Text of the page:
Time for Hylton to address bankruptcy laws review
DESPITE the current parliamentary break, it is about time that Minister of Industry, Investment and Commerce Anthony Hylton gives an update on what has been happening with the critical review of Jamaica's bankruptcy and insolvency legislations.
The Joint Select Committee (JSC), established in January, has been meeting for almost eight months now and, despite an excessive number of sittings to meet successive extensions of the deadline by the International Monetary Fund (IMF), including weekend retreats, there is still no indication when the process will be completed and a report tabled.
It should be recalled that this is the very Bill that was tabled in December 2013 in the Senate by Minister of Justice, Senator Mark Golding, instead of in the House of Representatives, where it should have been tabled by Hylton. That was done in an effort to meet an April deadline, after the Government failed to have the Bill passed by the end of 2013. But strong support from the already over-burdened Senator Golding over the period, which allowed Hylton to deal with other issues such as the proposed Global Logistics Hub, has not paid off.
The Government pointed out in documents released in relation to the third review of the Extended Fund Facility (EFF) agreement with the IMF in March, that "a Bankruptcy and Insolvency Act was tabled in Parliament in December 2013, "to modernise the procedures and facilitate the rehabilitation of enterprises".
When this column raised the issue in May that five months had passed since the tabling of the Bill with no results, Minister Hylton told the next JSC meeting that the statement was "quite disturbing".
"We don't see that there are any problems or difficulties," he said. "We are engaged in a process, in which we are seeing that, as we go through, there is an opportunity to improve what has been drafted.
"It is a technical process, we are trying to ensure that the process yields the benefits to all the parties, or interests concerned, and we are going about it in a most careful and orderly way," he added.
However, there must be problems somewhere, when the review of such an important economic bill linked to the IMF agreement and based on pre-consultations with major stakeholders has passed eight months with a JSC, and there is still no indication when a report will be tabled.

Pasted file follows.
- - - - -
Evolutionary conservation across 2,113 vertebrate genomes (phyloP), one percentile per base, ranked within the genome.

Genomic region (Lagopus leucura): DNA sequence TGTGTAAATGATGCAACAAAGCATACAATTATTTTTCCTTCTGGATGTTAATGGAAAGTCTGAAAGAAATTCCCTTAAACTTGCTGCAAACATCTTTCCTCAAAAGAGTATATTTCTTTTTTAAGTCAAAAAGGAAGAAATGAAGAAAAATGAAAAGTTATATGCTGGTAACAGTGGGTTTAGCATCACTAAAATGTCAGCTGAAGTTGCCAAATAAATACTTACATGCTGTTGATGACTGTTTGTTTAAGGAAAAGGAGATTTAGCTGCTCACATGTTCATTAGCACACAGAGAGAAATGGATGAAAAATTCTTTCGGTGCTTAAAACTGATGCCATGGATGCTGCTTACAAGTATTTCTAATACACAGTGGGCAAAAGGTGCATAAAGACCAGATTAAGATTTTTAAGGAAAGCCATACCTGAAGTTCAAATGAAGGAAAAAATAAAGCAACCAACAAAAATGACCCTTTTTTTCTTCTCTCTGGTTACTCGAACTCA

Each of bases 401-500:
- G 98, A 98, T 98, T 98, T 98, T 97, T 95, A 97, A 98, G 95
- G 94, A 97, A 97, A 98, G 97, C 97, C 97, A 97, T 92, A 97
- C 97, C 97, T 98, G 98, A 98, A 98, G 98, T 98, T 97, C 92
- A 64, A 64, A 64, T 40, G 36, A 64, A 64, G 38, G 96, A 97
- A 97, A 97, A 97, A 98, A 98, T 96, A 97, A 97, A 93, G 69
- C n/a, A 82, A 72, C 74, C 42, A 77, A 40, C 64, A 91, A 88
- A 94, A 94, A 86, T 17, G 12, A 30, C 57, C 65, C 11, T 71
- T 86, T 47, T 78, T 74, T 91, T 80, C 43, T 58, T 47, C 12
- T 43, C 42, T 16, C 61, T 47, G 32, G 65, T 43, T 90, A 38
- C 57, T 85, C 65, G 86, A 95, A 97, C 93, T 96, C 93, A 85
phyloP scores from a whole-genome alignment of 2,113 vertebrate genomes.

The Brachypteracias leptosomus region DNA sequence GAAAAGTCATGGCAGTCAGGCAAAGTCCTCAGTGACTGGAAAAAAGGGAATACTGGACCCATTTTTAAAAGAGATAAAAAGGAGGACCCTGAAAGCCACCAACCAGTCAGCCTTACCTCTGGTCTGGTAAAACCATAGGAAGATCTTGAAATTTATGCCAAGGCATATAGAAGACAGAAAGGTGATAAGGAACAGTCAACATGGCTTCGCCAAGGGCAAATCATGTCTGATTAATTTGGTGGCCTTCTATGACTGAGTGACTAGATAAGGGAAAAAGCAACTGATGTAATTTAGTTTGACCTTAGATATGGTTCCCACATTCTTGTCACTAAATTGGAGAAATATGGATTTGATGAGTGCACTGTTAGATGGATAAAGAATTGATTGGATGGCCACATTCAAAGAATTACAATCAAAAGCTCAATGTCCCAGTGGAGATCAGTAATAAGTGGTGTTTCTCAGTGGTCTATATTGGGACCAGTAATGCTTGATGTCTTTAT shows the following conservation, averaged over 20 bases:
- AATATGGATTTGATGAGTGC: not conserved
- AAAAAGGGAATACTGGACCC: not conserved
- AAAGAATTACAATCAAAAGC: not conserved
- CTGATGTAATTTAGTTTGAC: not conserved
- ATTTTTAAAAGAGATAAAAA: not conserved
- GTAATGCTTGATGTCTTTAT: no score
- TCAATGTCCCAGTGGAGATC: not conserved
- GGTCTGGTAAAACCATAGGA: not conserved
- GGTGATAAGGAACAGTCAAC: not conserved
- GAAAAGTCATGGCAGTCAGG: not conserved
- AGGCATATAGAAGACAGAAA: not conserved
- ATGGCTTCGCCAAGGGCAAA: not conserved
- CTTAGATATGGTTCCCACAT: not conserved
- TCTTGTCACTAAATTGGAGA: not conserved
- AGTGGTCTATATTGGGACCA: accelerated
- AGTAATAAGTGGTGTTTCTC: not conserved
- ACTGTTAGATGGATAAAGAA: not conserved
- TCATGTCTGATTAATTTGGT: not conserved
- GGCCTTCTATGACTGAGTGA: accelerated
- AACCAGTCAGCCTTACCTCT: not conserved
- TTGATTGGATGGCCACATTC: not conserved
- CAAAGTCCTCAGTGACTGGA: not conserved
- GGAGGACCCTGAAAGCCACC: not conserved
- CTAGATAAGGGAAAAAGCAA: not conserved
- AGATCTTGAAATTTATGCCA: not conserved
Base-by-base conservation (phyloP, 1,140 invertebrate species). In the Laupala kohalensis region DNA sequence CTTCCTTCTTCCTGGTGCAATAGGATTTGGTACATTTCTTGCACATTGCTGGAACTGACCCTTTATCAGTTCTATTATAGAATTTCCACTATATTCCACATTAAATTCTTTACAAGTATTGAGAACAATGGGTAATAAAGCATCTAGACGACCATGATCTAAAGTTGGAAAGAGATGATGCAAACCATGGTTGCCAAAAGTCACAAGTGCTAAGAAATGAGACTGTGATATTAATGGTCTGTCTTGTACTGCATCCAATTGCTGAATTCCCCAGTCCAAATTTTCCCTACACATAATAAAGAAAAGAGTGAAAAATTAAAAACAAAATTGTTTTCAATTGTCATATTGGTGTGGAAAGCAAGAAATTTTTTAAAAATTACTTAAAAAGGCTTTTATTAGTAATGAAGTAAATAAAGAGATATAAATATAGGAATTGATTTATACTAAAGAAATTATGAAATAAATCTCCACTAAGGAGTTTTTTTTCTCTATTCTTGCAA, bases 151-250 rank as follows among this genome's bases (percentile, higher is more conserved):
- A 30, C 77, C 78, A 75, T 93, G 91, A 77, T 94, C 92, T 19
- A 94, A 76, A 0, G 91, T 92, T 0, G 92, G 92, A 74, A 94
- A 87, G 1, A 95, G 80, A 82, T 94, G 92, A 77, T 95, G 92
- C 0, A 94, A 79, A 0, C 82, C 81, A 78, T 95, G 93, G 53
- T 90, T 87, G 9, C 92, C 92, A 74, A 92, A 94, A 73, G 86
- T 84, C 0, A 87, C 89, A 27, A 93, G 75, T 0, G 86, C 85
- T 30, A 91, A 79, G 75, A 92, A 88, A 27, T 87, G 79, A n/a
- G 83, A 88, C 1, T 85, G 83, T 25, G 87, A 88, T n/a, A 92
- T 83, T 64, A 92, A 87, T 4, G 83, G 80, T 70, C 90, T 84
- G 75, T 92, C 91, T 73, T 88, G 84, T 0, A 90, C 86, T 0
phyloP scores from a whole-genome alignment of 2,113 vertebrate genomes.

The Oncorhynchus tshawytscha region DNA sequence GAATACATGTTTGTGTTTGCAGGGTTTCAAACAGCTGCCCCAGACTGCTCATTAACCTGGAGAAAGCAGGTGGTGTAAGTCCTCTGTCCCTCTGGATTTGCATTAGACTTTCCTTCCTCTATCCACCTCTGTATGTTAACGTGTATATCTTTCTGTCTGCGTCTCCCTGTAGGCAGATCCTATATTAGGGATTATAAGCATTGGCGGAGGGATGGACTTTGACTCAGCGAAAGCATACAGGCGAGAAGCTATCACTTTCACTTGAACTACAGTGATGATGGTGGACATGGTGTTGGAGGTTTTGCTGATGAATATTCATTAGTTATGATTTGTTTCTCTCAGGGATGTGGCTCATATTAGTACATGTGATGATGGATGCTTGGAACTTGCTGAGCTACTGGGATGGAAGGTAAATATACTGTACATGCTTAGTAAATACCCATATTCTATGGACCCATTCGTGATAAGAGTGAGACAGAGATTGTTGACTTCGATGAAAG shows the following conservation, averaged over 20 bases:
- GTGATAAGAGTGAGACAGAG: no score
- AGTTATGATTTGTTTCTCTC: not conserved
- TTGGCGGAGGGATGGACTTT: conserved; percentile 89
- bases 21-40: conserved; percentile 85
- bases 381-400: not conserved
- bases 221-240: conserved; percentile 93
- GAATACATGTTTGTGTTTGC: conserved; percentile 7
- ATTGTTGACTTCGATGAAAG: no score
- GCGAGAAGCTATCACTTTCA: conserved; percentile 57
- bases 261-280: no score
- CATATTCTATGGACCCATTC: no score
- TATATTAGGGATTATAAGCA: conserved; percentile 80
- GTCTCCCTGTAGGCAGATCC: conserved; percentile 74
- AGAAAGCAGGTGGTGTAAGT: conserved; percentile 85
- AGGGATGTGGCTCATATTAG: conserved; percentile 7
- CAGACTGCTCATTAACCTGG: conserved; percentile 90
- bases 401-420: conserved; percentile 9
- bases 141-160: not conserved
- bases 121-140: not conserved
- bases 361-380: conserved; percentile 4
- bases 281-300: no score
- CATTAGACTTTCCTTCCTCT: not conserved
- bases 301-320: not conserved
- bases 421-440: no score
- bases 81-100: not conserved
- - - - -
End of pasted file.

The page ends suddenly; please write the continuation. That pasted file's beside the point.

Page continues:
What is evident is that what the minister referred to as "consultations" with stakeholders, including the Private Sector Organisation of Jamaica (PSOJ), the Institute of Chartered Accountants (ICA), and even its own agencies -- the Office of the Trustee in Bankruptcy and the Financial Services Commission (FSC) -- could not have been thorough as he suggested, as these are the very institutions which have raised issues with the draft Bill.
The PSOJ not only felt that the Bill should not have followed the route of the Barbados Bill, which has had rare success in that country, but also insisted that the word "bankruptcy" should be removed from the title because of its connotations in Jamaica. These decisions should certainly have been taken at the consultative level.
The Government had committed in its IMF documents that the Act, which aims at modernising the procedures and facilitate the rehabilitation of bankrupt enterprises, would be in place by the end of 2013.
The IMF said that the reform of the insolvency system is an important component of its economic support programmes, because of the impact it has on a country's economic and financial system. It is a long-awaited change which is required to be addressed now if the country is to meet its economic targets.
Jamaica's existing law on personal bankruptcy is founded in the Bankruptcy Act of 1880, while the corporate insolvency provisions in the Companies Act 2004 are based on the provisions of the United Kingdom Companies Act of 1948.
Proponents of changes to the law argue that the current legislation is skewed towards punishing the bankrupt, instead of seeking to rehabilitate them. Hopefully, the JSC will use the period of the current parliamentary break to ensure that, as soon as Parliament resumes in September, the report will be ready.
* Parliamentarians are advised to make the best use of the current summer break, as the next session -- the Christmas term -- is looming to be one of its busiest on record.
At least two extremely important new joint select committees are expected to start sitting during the sessions:
* A Joint Select Committee of Parliament has been appointed to review the "Sexual Offences Act". This committee will also review the "Child Care and Protection Act", the "Domestic Violence Act", the "Offences against the Person Act" and the offences and punishment under these Acts, placing special emphasis on the protection of the vulnerable (women, children, the elderly and persons living with disabilities) from violence and abuse.
* The Joint Select Committee of Parliament considering the "Road Traffic Act, 2014" is inviting views and comments from the public on the Bill.
Gordon House has set a deadline of October 29 for written submissions from the public to aid both committee's deliberations. Persons making written submissions may be required to appear before the Committee at short notice to explain their views. Copies of the bills may be downloaded from the http://www.japarliament.gov.jm website.